Being the new girl is always a tough role. In anything. Even if the job is a peach, something you wanted very badly and are dead proud you got, it’s still tough being the new girl. You know from your first arrival that you are being judged. And it’s not because your new colleagues are hardball meanies fixing you with a laser glare from their all-seeing eyes. They’re nice. They’re not the problem. You’re the problem, to yourself.
It’s because being new and feeling new, you see yourself in a new light, you see everything you do tinged with that ‘newness’, see yourself afresh from their perspective. And it makes you worry you’re a complete lummox. Even though you got the job over lots of other people. Even though everyone is being completely lovely to you. Even though you’re learning what you need to learn. Even though you haven’t burnt the building down or erased all the files on the shared drive or accidentally called someone’s family portrait “hilarious” to be met by stoney silence. Even though you’re already making office jokes and you’re all hooting like sisters and brothers. You still fear you’re a massive idiot.
And you absolutely should. You should think you’re an idiot. You are an idiot. We’re all idiots.
I think it’s perfectly healthy to start a new job clawing at your skin with self-loathing. To reduce yourself to a base starting point and soar slowly and quietly from there. Because who wants to employ someone who comes jogging into the office on Day One like Rocky, punching the air. Who wants someone from Glengarry Glenn Ross shouting can-do phrases into your face? Who really wants someone approaching their desk with a post-it note accompanied by a Beyoncé hair flick and a butt-thrust of At-Tit-Ood? I don’t want that. Do you want that? (Maybe I do want it. Wednesdays get very boring as a rule. Maybe you do need that.)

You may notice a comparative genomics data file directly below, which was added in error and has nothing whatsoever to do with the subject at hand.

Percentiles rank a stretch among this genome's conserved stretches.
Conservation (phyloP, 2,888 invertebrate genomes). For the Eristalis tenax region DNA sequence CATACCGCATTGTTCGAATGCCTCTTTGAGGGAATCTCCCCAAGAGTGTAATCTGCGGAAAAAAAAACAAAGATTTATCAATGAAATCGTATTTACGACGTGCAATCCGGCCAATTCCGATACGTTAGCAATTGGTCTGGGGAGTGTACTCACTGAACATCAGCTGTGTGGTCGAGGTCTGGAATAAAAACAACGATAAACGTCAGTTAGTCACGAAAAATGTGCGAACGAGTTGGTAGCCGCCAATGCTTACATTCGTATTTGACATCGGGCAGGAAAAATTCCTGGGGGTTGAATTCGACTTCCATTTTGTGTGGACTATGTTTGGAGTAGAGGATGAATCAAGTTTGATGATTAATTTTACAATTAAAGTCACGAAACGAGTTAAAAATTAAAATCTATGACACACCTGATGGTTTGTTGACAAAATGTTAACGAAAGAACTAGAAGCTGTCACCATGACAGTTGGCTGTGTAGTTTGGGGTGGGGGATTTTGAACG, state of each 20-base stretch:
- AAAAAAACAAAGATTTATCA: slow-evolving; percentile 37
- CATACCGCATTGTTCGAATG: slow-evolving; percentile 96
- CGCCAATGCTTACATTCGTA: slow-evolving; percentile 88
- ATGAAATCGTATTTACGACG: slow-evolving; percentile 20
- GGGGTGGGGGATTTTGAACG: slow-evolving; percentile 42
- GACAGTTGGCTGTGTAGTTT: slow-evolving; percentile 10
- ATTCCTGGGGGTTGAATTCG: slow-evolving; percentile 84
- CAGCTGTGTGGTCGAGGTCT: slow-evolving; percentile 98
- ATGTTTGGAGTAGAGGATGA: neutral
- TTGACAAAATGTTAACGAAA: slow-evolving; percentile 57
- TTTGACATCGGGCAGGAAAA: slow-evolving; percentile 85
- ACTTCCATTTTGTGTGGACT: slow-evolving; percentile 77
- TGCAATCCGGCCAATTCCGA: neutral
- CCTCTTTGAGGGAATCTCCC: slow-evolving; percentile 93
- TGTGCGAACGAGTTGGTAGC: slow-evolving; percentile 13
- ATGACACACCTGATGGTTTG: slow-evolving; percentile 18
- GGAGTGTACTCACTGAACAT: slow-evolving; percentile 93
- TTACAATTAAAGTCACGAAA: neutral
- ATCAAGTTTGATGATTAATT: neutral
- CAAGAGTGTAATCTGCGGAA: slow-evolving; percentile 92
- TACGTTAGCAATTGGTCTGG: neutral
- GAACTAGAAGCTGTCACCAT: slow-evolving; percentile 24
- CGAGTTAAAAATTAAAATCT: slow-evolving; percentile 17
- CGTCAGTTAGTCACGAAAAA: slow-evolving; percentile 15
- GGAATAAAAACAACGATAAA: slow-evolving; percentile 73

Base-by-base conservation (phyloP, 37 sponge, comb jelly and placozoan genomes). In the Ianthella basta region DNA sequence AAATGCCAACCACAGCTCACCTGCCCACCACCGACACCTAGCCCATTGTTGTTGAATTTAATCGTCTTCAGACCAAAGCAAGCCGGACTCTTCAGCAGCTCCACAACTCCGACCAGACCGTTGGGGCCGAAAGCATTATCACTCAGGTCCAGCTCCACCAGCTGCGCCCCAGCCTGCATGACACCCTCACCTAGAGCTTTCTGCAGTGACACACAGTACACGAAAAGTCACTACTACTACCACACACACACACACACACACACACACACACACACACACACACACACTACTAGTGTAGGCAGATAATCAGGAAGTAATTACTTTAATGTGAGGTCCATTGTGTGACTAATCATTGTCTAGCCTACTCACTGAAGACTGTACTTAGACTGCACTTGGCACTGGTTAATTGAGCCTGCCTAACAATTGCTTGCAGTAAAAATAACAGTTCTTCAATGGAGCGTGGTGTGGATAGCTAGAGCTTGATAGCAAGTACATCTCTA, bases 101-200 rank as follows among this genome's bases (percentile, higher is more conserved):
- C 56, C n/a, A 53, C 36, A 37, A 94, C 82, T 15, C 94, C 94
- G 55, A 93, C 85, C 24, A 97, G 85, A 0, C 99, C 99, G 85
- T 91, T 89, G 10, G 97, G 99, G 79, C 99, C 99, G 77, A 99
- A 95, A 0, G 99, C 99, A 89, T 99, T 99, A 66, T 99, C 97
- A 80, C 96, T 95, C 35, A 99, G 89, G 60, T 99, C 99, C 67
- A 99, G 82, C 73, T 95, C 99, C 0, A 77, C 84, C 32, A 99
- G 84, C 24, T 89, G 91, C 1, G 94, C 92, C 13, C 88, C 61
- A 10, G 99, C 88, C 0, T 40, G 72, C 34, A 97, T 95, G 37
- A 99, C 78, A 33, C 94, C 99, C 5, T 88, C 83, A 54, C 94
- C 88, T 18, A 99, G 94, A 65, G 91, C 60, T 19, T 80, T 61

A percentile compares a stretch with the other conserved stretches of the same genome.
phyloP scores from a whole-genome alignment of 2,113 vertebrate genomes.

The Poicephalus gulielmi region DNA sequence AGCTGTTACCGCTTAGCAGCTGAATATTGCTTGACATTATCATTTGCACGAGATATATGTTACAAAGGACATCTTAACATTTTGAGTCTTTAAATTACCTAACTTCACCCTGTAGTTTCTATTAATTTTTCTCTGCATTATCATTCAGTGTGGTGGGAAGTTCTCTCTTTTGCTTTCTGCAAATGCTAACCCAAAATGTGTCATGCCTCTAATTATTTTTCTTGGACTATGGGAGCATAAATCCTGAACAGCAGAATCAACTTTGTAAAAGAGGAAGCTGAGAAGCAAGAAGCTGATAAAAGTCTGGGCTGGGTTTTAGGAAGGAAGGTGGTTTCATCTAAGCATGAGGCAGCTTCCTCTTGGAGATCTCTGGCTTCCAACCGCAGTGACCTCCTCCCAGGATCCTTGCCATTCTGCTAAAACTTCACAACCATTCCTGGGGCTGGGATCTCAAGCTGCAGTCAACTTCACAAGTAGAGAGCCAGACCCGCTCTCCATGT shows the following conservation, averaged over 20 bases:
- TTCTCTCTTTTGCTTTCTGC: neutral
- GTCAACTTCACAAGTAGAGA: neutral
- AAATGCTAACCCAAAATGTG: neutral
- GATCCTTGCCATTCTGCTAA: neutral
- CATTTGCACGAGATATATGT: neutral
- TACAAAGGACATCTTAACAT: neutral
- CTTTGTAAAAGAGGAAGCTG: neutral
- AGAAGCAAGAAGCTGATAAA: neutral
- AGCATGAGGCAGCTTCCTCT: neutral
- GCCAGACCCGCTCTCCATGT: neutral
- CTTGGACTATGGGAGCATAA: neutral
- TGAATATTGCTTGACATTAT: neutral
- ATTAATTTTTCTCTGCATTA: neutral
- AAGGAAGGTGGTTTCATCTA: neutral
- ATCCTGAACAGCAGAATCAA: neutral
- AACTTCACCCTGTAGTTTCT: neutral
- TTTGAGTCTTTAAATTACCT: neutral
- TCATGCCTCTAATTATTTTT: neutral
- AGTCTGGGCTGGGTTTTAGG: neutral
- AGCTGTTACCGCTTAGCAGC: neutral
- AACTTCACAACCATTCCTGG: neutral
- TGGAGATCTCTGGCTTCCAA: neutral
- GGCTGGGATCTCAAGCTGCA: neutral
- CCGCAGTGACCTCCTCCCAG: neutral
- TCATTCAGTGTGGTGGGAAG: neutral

Anyway. You see what I mean. There is doubt in all corners of being ourselves, and being the new girl or boy is when we are hardest on ourselves because we want to be so awesome at everything, instantly, and we can’t. Because we are new. We go back to our first day at nursery, where we want to suck on a rusk and have an afternoon nap because all this learning is so sleepy-making. To our first day at junior school where we are too afraid to ask to borrow a pencil sharpener. To our first day at senior school where you look up at all the big boys and girls and see them floating along with total self-ease, not knowing that they have lots of doubts coursing through them too. It’s the first day at youth club, or Brownies or Scouts, or Uni. It is when we arrive at something and say to people we don’t know “Hullo. Erm. This is…me.”
We should always be new at something. And there is always something to be new at. That’s a bit exciting isn’t it? Despite the fact we put ourselves through a harrowing psychological obstacle course of our own fashioning, it is still wonderful to be new. To learn new things. To not be top dog but know that hard work makes it possible to get better, to succeed and climb.
I have got a new job. I love my new job. I love my new colleagues. I love what we do and why. I love the building I work in, and I have made my desk pretty. I know where all the important things are, like the fire exits and the kettle and the stationery. I think I’ll be good at this job, when I’ve learned all the new stuff and got smooth at shifting all the gears. I may even start sashaying around with a Beyoncé butt of power, just to liven up Wednesdays. And for now I am going to try and enjoy the exhilarating discomfort of being new.